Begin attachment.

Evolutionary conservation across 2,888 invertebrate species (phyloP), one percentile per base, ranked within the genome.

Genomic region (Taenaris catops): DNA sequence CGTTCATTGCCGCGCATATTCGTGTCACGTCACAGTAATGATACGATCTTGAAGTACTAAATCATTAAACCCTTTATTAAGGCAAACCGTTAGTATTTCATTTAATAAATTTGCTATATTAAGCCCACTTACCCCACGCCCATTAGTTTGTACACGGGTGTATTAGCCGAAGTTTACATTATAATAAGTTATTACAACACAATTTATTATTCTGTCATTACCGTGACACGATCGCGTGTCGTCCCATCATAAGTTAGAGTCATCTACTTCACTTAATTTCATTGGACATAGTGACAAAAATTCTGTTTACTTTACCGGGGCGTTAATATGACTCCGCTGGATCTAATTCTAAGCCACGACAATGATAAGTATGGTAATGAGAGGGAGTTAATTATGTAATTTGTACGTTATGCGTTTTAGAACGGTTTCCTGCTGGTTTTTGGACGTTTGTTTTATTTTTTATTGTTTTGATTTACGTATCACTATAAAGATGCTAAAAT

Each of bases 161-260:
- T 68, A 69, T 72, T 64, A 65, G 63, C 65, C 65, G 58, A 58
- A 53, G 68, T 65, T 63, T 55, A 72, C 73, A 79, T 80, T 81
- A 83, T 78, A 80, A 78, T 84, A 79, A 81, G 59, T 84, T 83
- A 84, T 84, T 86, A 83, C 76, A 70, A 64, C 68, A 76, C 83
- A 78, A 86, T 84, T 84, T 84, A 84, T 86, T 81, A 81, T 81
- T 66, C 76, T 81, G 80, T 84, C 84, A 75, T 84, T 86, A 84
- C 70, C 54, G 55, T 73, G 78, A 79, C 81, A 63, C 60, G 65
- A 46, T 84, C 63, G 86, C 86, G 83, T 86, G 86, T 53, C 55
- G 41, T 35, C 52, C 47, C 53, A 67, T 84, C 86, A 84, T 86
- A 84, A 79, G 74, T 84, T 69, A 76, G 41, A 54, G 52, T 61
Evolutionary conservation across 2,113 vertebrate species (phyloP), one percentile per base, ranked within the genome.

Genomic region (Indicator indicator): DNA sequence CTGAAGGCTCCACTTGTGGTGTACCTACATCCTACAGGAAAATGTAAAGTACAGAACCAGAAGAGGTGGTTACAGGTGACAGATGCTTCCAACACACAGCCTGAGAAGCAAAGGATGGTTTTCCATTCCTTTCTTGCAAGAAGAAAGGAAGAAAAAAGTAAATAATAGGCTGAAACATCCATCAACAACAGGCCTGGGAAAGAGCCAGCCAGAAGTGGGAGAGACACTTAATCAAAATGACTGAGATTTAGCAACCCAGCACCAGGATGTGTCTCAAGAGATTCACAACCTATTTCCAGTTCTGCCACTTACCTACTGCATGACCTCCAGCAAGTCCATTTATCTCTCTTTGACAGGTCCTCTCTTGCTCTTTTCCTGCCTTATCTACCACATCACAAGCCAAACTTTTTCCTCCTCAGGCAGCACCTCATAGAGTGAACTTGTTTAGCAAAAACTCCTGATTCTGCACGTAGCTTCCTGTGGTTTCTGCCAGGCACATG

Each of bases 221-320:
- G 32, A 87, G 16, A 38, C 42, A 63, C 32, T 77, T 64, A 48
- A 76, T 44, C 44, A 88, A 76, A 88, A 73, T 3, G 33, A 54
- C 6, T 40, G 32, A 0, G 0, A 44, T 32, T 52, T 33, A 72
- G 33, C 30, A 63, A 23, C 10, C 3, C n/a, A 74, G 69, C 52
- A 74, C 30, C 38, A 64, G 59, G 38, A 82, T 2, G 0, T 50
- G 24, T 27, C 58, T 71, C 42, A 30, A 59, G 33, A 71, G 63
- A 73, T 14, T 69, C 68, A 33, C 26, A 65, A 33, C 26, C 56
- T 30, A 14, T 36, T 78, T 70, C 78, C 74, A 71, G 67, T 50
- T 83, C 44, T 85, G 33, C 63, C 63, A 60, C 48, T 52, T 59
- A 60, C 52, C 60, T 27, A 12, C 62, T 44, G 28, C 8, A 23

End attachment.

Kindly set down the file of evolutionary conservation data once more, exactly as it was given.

Evolutionary conservation across 2,888 invertebrate species (phyloP), one percentile per base, ranked within the genome.

Genomic region (Taenaris catops): DNA sequence CGTTCATTGCCGCGCATATTCGTGTCACGTCACAGTAATGATACGATCTTGAAGTACTAAATCATTAAACCCTTTATTAAGGCAAACCGTTAGTATTTCATTTAATAAATTTGCTATATTAAGCCCACTTACCCCACGCCCATTAGTTTGTACACGGGTGTATTAGCCGAAGTTTACATTATAATAAGTTATTACAACACAATTTATTATTCTGTCATTACCGTGACACGATCGCGTGTCGTCCCATCATAAGTTAGAGTCATCTACTTCACTTAATTTCATTGGACATAGTGACAAAAATTCTGTTTACTTTACCGGGGCGTTAATATGACTCCGCTGGATCTAATTCTAAGCCACGACAATGATAAGTATGGTAATGAGAGGGAGTTAATTATGTAATTTGTACGTTATGCGTTTTAGAACGGTTTCCTGCTGGTTTTTGGACGTTTGTTTTATTTTTTATTGTTTTGATTTACGTATCACTATAAAGATGCTAAAAT

Each of bases 161-260:
- T 68, A 69, T 72, T 64, A 65, G 63, C 65, C 65, G 58, A 58
- A 53, G 68, T 65, T 63, T 55, A 72, C 73, A 79, T 80, T 81
- A 83, T 78, A 80, A 78, T 84, A 79, A 81, G 59, T 84, T 83
- A 84, T 84, T 86, A 83, C 76, A 70, A 64, C 68, A 76, C 83
- A 78, A 86, T 84, T 84, T 84, A 84, T 86, T 81, A 81, T 81
- T 66, C 76, T 81, G 80, T 84, C 84, A 75, T 84, T 86, A 84
- C 70, C 54, G 55, T 73, G 78, A 79, C 81, A 63, C 60, G 65
- A 46, T 84, C 63, G 86, C 86, G 83, T 86, G 86, T 53, C 55
- G 41, T 35, C 52, C 47, C 53, A 67, T 84, C 86, A 84, T 86
- A 84, A 79, G 74, T 84, T 69, A 76, G 41, A 54, G 52, T 61
Evolutionary conservation across 2,113 vertebrate species (phyloP), one percentile per base, ranked within the genome.

Genomic region (Indicator indicator): DNA sequence CTGAAGGCTCCACTTGTGGTGTACCTACATCCTACAGGAAAATGTAAAGTACAGAACCAGAAGAGGTGGTTACAGGTGACAGATGCTTCCAACACACAGCCTGAGAAGCAAAGGATGGTTTTCCATTCCTTTCTTGCAAGAAGAAAGGAAGAAAAAAGTAAATAATAGGCTGAAACATCCATCAACAACAGGCCTGGGAAAGAGCCAGCCAGAAGTGGGAGAGACACTTAATCAAAATGACTGAGATTTAGCAACCCAGCACCAGGATGTGTCTCAAGAGATTCACAACCTATTTCCAGTTCTGCCACTTACCTACTGCATGACCTCCAGCAAGTCCATTTATCTCTCTTTGACAGGTCCTCTCTTGCTCTTTTCCTGCCTTATCTACCACATCACAAGCCAAACTTTTTCCTCCTCAGGCAGCACCTCATAGAGTGAACTTGTTTAGCAAAAACTCCTGATTCTGCACGTAGCTTCCTGTGGTTTCTGCCAGGCACATG

Each of bases 221-320:
- G 32, A 87, G 16, A 38, C 42, A 63, C 32, T 77, T 64, A 48
- A 76, T 44, C 44, A 88, A 76, A 88, A 73, T 3, G 33, A 54
- C 6, T 40, G 32, A 0, G 0, A 44, T 32, T 52, T 33, A 72
- G 33, C 30, A 63, A 23, C 10, C 3, C n/a, A 74, G 69, C 52
- A 74, C 30, C 38, A 64, G 59, G 38, A 82, T 2, G 0, T 50
- G 24, T 27, C 58, T 71, C 42, A 30, A 59, G 33, A 71, G 63
- A 73, T 14, T 69, C 68, A 33, C 26, A 65, A 33, C 26, C 56
- T 30, A 14, T 36, T 78, T 70, C 78, C 74, A 71, G 67, T 50
- T 83, C 44, T 85, G 33, C 63, C 63, A 60, C 48, T 52, T 59
- A 60, C 52, C 60, T 27, A 12, C 62, T 44, G 28, C 8, A 23